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Lotus Eaters: Too Much of a Good Thing?

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I found Alexandra McGuinness's debut film Lotus Eaters disturbing. It is shot so beautifully, in an '80s soft black and white palette, with gorgeous close-ups of perfect young faces, as if torn from a fashion spread. So from the first frame, visual appetite is up, but very quickly dissipated by the backbiting, nastiness of this spoiled group of 20-somethings. They had me yearning for Eliza Doolittle. Who are these kids? Why aren't they looking for jobs? And how can I share some of their lifestyle?

Lotus Eaters follows a group of young Londoners as they struggle to find meaning in their lives, by drinking, drugging and partying at beautiful castles. It seems that everyone is connected to old money, so it's hard to feel too sympathetic for their plight. Instead of getting it all done and over with at Easter break in Florida or taking a gap year to Nepal, they run around in costumes, picking on each other and getting high much too long. Perhaps if they were witty, but mostly they are mean... to each other, and ultimately to themselves.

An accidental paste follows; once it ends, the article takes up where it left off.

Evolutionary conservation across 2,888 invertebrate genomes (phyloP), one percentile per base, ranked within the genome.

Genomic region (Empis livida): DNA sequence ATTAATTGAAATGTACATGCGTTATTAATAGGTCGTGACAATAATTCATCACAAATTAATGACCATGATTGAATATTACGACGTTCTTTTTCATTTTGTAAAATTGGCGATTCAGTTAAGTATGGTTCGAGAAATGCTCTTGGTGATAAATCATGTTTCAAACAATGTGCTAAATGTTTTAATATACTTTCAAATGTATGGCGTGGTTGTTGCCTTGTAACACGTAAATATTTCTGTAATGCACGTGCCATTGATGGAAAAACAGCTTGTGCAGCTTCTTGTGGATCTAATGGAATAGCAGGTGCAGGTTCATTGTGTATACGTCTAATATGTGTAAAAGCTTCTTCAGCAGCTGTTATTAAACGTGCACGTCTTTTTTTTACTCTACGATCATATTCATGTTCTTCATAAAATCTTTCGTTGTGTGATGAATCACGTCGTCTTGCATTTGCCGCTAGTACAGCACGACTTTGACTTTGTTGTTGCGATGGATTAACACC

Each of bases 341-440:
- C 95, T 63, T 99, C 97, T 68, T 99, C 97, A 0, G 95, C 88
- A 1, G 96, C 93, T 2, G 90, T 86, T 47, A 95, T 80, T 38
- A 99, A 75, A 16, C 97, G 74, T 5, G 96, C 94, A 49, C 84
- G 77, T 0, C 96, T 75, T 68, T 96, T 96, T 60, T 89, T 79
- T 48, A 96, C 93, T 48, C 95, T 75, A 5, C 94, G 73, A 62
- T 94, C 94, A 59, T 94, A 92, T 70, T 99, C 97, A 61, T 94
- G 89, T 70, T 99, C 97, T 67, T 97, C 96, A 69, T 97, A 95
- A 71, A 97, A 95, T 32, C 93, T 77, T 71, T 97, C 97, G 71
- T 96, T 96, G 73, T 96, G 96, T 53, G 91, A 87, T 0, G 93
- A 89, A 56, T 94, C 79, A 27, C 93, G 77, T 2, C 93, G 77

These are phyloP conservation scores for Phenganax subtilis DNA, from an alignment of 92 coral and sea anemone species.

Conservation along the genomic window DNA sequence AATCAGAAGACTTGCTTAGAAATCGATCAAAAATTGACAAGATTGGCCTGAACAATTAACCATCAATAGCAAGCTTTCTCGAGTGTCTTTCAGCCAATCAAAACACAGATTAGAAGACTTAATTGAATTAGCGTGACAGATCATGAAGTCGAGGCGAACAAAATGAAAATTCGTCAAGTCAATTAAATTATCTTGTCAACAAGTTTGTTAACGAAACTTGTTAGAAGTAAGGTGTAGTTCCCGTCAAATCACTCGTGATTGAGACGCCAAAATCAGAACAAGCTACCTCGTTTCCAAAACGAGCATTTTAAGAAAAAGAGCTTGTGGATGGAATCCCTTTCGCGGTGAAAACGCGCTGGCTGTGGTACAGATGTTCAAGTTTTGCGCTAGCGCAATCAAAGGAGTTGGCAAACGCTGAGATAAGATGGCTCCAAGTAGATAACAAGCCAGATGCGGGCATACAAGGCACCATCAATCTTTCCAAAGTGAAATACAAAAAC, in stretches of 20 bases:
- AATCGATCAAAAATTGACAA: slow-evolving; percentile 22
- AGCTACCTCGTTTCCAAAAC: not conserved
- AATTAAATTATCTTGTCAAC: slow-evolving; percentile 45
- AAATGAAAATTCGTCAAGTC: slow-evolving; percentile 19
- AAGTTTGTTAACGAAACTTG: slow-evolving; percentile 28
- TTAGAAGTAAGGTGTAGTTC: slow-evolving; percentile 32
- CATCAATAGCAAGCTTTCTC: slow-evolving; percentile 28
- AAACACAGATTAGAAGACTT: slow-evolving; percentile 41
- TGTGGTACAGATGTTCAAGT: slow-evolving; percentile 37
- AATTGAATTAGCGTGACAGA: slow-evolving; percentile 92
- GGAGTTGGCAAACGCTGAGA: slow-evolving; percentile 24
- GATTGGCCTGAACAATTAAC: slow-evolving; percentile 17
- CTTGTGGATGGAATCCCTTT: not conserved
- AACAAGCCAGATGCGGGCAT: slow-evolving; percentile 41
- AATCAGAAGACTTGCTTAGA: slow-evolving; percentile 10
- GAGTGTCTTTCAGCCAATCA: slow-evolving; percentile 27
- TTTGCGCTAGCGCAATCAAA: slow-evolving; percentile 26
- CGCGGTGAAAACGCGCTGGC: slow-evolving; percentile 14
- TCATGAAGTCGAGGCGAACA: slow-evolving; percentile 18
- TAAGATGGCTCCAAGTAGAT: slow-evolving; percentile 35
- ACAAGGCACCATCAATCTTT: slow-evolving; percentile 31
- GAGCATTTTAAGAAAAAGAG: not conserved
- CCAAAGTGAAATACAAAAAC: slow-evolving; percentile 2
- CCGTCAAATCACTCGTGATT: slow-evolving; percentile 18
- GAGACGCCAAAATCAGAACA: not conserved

Two of the leads, however, are so charming and intelligent that I'm rethinking the movie. Benn Northover, from Harry Potter and the Deathly Hollows: Part 2, found a way to make Felix attractive, despite his confusion over whom to love. Northover is a thoughtful actor and filmmaker who considers independent filmmaker Jonas Mekas a mentor.

His co-star, delicate Antonia Campbell-Hughes suggested that these characters are incapable of behaving differently from their parents -- parents who have either over-indulged or simply disappeared. And her Alice, looking for someone to trust, puts her love in singer Charlie, (Johnny Flynn), pretty with giant addiction issues. Ms. Campbell-Hughes has an on-screen presence of innocence that belies her fierce intelligence. She has just played the Austrian kidnapping victim, Natascha Kampusch in 3096 and will soon direct her first film.